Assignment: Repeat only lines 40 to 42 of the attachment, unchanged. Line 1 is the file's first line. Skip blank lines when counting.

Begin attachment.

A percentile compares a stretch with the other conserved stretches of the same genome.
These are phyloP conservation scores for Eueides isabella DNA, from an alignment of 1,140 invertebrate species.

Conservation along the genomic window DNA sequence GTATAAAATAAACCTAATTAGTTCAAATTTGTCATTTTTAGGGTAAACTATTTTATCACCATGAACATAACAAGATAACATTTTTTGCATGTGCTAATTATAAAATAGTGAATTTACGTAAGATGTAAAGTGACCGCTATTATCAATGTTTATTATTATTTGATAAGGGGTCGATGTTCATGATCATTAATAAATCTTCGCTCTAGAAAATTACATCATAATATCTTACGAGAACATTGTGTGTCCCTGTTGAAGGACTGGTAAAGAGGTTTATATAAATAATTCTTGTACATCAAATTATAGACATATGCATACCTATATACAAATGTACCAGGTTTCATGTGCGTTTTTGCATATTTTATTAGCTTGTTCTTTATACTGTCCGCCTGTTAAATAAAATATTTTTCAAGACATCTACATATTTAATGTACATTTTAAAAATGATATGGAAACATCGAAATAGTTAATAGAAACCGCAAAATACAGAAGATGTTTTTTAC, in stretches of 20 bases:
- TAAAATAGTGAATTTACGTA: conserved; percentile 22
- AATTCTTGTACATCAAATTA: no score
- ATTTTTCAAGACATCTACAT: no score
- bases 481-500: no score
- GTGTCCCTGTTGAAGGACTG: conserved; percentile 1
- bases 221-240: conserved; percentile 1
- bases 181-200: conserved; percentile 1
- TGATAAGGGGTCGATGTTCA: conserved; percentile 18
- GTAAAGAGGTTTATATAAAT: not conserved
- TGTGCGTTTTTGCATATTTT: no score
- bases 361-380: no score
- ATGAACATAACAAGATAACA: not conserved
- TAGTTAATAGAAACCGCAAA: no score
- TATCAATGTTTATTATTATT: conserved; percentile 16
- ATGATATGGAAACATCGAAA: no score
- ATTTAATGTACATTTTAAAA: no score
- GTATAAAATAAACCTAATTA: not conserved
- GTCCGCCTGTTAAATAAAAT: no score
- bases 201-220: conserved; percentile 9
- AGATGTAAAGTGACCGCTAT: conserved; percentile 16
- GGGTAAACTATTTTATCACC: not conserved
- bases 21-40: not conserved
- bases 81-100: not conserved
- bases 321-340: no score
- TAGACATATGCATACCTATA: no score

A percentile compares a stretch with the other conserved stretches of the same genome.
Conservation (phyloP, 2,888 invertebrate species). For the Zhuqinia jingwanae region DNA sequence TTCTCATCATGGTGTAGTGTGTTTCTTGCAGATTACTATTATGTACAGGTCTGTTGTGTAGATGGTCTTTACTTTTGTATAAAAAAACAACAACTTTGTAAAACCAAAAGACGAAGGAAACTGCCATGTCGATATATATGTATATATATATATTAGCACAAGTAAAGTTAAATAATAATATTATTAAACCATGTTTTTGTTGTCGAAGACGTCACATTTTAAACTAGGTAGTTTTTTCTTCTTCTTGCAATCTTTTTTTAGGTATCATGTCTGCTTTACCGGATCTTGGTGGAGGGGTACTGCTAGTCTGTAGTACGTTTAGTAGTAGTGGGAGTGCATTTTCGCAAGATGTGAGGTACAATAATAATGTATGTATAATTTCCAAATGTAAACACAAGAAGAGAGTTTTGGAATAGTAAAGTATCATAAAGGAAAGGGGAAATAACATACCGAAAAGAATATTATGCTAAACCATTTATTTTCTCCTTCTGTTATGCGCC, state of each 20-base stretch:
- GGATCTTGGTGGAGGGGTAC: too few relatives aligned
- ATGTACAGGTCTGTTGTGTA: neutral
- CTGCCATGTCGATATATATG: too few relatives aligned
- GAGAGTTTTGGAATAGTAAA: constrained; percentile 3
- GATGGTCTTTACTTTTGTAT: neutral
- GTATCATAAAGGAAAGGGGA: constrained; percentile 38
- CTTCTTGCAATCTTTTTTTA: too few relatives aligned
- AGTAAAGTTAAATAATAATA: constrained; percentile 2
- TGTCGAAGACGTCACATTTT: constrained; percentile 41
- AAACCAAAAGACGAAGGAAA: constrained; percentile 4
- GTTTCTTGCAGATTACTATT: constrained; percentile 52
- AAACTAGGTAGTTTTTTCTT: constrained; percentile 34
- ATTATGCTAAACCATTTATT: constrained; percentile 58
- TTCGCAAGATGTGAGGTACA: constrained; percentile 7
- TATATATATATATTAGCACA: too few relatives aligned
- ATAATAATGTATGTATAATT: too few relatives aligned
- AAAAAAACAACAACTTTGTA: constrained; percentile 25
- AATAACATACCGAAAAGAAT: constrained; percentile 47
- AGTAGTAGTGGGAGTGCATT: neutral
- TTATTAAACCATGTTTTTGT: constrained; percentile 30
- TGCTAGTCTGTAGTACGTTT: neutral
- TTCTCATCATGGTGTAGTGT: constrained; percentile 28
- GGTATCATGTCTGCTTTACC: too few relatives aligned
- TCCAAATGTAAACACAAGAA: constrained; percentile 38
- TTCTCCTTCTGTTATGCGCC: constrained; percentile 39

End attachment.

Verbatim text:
- AAACCAAAAGACGAAGGAAA: constrained; percentile 4
- GTTTCTTGCAGATTACTATT: constrained; percentile 52
- AAACTAGGTAGTTTTTTCTT: constrained; percentile 34